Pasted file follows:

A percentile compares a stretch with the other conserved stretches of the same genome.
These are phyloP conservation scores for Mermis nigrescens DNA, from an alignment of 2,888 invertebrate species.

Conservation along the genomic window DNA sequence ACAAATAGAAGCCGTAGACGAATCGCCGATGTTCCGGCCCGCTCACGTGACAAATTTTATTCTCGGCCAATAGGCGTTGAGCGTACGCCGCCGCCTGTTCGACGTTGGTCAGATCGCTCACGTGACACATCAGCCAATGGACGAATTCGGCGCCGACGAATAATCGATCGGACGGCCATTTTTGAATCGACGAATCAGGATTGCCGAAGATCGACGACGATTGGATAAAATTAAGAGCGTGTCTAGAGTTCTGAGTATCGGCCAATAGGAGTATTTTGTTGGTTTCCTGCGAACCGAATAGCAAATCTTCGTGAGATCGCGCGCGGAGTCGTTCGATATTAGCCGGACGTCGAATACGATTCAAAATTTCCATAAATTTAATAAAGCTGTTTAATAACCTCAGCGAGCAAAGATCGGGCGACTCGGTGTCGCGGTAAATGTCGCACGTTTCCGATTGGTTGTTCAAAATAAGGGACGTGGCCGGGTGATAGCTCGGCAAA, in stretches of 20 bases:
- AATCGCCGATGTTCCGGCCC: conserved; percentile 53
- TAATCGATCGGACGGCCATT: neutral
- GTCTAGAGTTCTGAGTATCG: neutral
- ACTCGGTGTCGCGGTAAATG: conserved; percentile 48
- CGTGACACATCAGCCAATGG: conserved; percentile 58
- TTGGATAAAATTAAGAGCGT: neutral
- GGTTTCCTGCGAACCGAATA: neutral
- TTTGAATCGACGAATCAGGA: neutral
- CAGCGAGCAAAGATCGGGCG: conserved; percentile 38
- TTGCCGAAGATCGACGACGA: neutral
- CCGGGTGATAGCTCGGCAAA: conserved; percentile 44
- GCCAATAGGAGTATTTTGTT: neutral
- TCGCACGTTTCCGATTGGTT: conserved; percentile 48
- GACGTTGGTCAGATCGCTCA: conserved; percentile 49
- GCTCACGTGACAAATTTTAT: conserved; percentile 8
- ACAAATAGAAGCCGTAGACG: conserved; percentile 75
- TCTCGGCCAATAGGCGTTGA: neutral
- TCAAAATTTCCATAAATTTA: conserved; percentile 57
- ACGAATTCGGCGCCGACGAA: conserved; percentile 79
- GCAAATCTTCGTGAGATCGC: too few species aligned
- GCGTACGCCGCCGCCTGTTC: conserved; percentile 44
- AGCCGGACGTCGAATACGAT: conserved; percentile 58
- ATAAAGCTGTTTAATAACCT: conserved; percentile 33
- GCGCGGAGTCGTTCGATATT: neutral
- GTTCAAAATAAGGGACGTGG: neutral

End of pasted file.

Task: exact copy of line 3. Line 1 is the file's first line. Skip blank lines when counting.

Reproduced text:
Conservation along the genomic window DNA sequence ACAAATAGAAGCCGTAGACGAATCGCCGATGTTCCGGCCCGCTCACGTGACAAATTTTATTCTCGGCCAATAGGCGTTGAGCGTACGCCGCCGCCTGTTCGACGTTGGTCAGATCGCTCACGTGACACATCAGCCAATGGACGAATTCGGCGCCGACGAATAATCGATCGGACGGCCATTTTTGAATCGACGAATCAGGATTGCCGAAGATCGACGACGATTGGATAAAATTAAGAGCGTGTCTAGAGTTCTGAGTATCGGCCAATAGGAGTATTTTGTTGGTTTCCTGCGAACCGAATAGCAAATCTTCGTGAGATCGCGCGCGGAGTCGTTCGATATTAGCCGGACGTCGAATACGATTCAAAATTTCCATAAATTTAATAAAGCTGTTTAATAACCTCAGCGAGCAAAGATCGGGCGACTCGGTGTCGCGGTAAATGTCGCACGTTTCCGATTGGTTGTTCAAAATAAGGGACGTGGCCGGGTGATAGCTCGGCAAA, in stretches of 20 bases: